|Publication number||US20050019265 A1|
|Application number||US 10/777,552|
|Publication date||27 Jan 2005|
|Filing date||12 Feb 2004|
|Priority date||25 Jul 2003|
|Also published as||CA2533637A1, EP1659938A2, EP1659938A4, US7682603, WO2005016259A2, WO2005016259A3|
|Publication number||10777552, 777552, US 2005/0019265 A1, US 2005/019265 A1, US 20050019265 A1, US 20050019265A1, US 2005019265 A1, US 2005019265A1, US-A1-20050019265, US-A1-2005019265, US2005/0019265A1, US2005/019265A1, US20050019265 A1, US20050019265A1, US2005019265 A1, US2005019265A1|
|Inventors||Daniel Hammer, Michael Therien, Paiman Ghoroghchian|
|Original Assignee||Hammer Daniel A., Therien Michael J., Ghoroghchian Paiman Peter|
|Export Citation||BiBTeX, EndNote, RefMan|
|Patent Citations (21), Referenced by (75), Classifications (11), Legal Events (3)|
|External Links: USPTO, USPTO Assignment, Espacenet|
This application claims benefit to U.S. Provisional Application No. 60/473,124 filed May 22, 2003 and U.S. Provisional Application No. 60/490,178 filed Jul. 25, 2003.
The present invention concerns compositions of polymers, imaging agents and targeting moieties.
Liposomes, which are composed of naturally occurring lipids have been used in the delivery of various agents within an organism. Recent research has been directed to synthetic compositions, such as polymersomes, that function similarly in some respects to liposomes. Certain polymer systems, like lipids, spontaneously form closed structures when their building blocks are placed in aqueous medial. Polymersomes, however, are vesicles made using amphiphilic diblock and multiblock copolymers where at least one block is hydrophobic and at least one block is hydrophilic. In particular, these diblock and multiblcok copolymers can form thick-walled vesicles when placed in an aqueous media. Polymersomes can be stably prepared by a number of techniques which are common to liposomes (Lee et al., Biotechnology and Bioengineering, vol. 73, no. 2, Apr. 20, 2001). Processes such as film rehydration, sonication, and extrusion can generate many-micron giant vesicles as well as monodisperse vesicles with diameters as small as 100 nanometers.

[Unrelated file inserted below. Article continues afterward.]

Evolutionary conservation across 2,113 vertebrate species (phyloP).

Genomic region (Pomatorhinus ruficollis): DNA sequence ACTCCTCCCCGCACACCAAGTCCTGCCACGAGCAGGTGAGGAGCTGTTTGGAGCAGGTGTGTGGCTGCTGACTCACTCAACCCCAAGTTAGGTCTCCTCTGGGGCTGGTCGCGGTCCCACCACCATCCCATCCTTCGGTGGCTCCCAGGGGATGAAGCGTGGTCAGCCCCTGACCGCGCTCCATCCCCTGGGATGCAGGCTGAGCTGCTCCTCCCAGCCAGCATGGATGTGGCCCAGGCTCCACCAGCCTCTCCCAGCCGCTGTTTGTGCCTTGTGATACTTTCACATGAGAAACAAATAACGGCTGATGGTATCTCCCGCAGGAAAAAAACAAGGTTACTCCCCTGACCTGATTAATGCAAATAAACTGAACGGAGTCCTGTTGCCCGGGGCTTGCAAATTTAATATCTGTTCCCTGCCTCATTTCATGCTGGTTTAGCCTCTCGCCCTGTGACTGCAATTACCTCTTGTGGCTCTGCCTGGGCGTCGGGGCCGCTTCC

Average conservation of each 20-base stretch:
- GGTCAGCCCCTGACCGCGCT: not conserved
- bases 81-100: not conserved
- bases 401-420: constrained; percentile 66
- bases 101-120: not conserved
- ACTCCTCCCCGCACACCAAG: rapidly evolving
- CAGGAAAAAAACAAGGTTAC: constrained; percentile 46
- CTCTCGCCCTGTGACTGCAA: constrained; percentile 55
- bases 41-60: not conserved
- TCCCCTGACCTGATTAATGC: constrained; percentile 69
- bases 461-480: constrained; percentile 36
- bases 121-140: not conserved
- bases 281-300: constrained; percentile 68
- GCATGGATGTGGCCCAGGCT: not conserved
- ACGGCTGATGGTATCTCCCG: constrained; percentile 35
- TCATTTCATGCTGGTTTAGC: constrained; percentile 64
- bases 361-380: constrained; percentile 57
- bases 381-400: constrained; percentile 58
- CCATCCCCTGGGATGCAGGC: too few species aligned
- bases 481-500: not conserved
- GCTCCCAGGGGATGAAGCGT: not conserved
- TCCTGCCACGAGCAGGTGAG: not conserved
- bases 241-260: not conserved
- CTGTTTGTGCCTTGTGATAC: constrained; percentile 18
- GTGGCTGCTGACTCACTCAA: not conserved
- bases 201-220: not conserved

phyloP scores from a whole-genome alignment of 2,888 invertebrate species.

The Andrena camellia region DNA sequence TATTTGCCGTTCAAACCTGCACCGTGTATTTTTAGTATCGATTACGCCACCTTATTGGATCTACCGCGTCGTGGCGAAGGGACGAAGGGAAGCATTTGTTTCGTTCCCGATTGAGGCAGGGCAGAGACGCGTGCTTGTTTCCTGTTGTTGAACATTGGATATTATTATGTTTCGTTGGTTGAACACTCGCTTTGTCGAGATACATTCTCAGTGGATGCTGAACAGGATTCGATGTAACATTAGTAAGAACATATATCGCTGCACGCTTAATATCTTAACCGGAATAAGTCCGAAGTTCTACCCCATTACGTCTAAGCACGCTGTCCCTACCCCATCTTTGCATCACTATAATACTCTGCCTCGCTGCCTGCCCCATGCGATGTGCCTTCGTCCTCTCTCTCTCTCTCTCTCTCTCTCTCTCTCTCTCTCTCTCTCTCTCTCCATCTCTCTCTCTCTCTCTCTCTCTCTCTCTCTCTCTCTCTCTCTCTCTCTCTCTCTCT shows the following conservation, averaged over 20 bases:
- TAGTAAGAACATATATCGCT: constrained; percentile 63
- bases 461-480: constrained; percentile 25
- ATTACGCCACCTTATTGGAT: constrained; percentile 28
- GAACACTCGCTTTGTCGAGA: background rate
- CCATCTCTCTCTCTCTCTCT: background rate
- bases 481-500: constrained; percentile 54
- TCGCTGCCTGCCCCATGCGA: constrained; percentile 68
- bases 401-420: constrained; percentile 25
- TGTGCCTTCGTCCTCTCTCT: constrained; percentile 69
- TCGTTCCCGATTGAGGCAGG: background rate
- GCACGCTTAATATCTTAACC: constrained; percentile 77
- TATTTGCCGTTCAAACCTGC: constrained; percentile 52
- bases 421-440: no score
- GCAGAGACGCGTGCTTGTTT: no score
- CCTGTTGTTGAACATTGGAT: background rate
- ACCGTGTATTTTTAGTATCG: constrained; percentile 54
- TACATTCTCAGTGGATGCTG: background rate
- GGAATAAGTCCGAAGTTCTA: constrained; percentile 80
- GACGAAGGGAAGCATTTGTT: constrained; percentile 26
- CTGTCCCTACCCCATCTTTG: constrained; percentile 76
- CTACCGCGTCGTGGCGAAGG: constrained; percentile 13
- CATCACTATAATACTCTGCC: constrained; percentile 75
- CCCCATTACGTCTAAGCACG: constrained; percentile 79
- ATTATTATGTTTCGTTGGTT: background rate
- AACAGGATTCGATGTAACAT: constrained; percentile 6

Certain vesicles of PEO-PEE (polyethyleneoxide-polyethylethylene) or PEO-PBD (polyethyleneoxide-polybutadiene) are known to form thick-walled (e.g., about 100 nm thick) vesicles that exhibit improved stability compared to liposomes. For example, a PEO-PEE diblock introduced by Hillmeyer and Bates (Macromolecules 1996; 29:6994-7002), specifically EO40-EE37 (designated OE7, where EO is ethylene oxide monomer and EE is ethylethylene monomer), has been shown to self-assemble into membranes that are hyper-thick compared to any natural lipid membrane and are also an order of magnitude or more tougher, and thus, show greater mechanical stability (Discher B M, Won Y-Y, Ege D S, Lee JC-M, Bates FS, Discher D E, Hammer D A., Science 1999; 284:1143-1146). Augmented chemical stability due to their polyethylene-oxide (PEO) head groups confers biocompatibility, structural integrity in plasma, and “stealth”-like character resulting in long in vivo circulation times (P. J. Photos, L. Bacakova, B. Discher, F. S. Bates, D. E. Discher, Journal of Controlled Release Jul. 31, 2003; 90, 323-334;). A novel PEO-PBD diblock, EO26-BD46 (designated OB2, where EO is ethylene oxide monomer and DB is butadiene monomer)), has also been shown to be capable of making vesicles. Both OE7 and OB2 have mean molecular weights in excess of several kda—much larger than any natural membrane-forming amphiphile.